PSC condemns lack of ‘values and principles’ in public sector

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The Public Service Commission (PSC) Commissioner Michael Seloane has spoken out against corruption and other dubious activity within public service, saying the sector is driven by values and principles.

He was addressing a virtual media briefing on the PSC’s Quarterly Bulletin in Pretoria on Tuesday, 15 September 2020.

“Maintaining an ethical status is the responsibility of every manager of the organisation. Managing ethical behaviour is one of the most pervasive and complex problems facing the public service today,” Seloane said.

 

Seloane said the values of professionalism, transparency, accountability and responsibility are the centre of development.

“The Constitution envisions a public sector with high standards of professional ethics, which enshrine principles such as efficiency, responsiveness, fairness, transparency and accountability,” he said.

“It envisions that abiding by these principles will lead to human dignity, equality and freedom for the people of South Africa”

PSC ON IRREGULAR APPOINTMENTS IN GOVERNMENT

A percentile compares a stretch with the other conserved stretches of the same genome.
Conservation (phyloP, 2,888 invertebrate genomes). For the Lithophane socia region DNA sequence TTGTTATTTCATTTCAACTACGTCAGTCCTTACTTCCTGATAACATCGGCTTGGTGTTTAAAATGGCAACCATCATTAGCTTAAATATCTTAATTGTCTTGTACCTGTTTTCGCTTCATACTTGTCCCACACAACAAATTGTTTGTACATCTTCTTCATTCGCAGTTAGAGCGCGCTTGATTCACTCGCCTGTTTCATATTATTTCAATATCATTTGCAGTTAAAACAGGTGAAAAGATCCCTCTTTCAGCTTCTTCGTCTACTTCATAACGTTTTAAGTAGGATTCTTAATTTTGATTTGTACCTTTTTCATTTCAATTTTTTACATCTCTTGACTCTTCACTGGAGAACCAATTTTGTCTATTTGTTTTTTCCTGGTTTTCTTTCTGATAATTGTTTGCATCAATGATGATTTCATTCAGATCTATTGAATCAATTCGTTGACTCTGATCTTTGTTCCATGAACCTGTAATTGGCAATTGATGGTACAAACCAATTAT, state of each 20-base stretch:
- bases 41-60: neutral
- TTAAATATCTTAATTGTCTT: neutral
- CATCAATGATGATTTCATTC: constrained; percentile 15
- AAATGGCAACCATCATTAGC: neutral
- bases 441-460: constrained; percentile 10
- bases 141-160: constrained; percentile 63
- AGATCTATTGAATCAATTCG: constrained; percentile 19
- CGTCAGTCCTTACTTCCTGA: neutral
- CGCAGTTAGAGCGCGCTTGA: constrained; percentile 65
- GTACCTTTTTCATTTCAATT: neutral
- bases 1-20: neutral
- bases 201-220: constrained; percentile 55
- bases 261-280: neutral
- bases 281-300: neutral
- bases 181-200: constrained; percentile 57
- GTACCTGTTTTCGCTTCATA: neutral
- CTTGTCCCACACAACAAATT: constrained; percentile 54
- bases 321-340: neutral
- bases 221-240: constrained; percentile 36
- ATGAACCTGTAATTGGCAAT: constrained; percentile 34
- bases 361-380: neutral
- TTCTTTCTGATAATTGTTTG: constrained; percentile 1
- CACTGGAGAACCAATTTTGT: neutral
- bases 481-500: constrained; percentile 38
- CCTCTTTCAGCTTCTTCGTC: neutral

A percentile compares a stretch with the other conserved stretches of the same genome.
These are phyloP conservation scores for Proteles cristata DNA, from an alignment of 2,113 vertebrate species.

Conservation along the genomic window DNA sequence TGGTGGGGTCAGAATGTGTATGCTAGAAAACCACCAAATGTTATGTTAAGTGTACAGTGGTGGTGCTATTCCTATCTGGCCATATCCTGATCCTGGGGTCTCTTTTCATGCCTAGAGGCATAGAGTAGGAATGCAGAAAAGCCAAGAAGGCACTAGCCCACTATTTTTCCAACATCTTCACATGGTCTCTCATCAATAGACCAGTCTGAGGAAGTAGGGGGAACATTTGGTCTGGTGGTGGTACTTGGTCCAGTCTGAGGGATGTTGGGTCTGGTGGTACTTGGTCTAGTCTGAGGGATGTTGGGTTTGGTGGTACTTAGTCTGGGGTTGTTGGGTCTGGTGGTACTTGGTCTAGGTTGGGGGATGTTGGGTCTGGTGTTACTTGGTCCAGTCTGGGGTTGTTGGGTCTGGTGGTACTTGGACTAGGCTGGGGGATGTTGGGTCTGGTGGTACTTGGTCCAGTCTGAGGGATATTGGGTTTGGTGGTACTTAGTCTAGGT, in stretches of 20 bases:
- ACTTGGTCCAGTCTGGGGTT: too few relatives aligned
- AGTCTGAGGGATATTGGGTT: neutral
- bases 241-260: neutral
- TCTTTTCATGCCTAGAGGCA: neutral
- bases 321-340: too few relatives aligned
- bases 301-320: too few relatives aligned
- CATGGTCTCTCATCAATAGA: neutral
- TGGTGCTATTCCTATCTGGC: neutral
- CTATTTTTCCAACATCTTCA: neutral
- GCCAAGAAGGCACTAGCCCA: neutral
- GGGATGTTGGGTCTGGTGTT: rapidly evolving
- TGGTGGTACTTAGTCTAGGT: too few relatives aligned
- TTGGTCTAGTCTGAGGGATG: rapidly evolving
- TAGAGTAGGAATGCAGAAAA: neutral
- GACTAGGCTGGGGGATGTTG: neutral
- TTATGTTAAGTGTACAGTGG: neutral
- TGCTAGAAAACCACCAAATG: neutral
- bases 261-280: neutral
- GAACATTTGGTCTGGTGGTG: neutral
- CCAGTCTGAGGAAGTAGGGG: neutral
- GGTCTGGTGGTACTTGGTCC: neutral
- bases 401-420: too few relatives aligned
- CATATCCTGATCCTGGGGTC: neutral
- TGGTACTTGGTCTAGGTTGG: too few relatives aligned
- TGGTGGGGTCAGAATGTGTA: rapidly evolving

The PSC has been engaging with government departments, key societal stakeholders and citizens at large on Constitutional values and principles.

“To build a public sector that serves South Africans in the way that the Constitution intended, the PSC embarked on a programme to promote and evaluate the CVPs. These engagements focused on ensuring that the values and principles are understood, adhered to and find expression in public administration daily and in the public at large,” Seloane said.

The commissioner further said the abuse of appointments of senior public officials into government positions, as well as procurement irregularities in the awarding of personal protective equipment for COVID-19, underscored as the red flag in the public service.

 

“Working for government entails public office and public service, which is different to working for private institutions and other entities.”

Seloane said the values of professionalism, transparency, accountability and responsibility demand that public service officials fly above partisan politics and other narrow agendas.

“Precipitated by widespread public sector patronage and unprofessional behaviour in government, the country expects its public service to demonstrate high standards of professionalism and ethics.

It comes as President Cyril Ramaphosa placed the Commission’s director-general Dr Dovhani Mamphiswana on suspension, back in August, for allegedly orchestrating the irregular appointment of his mistress.

“The president’s suspension of the director-general does not in any way constitute a judgment on the part of the president,” Ramaphosa’s spokesperson Tyrone Seale said at the time.

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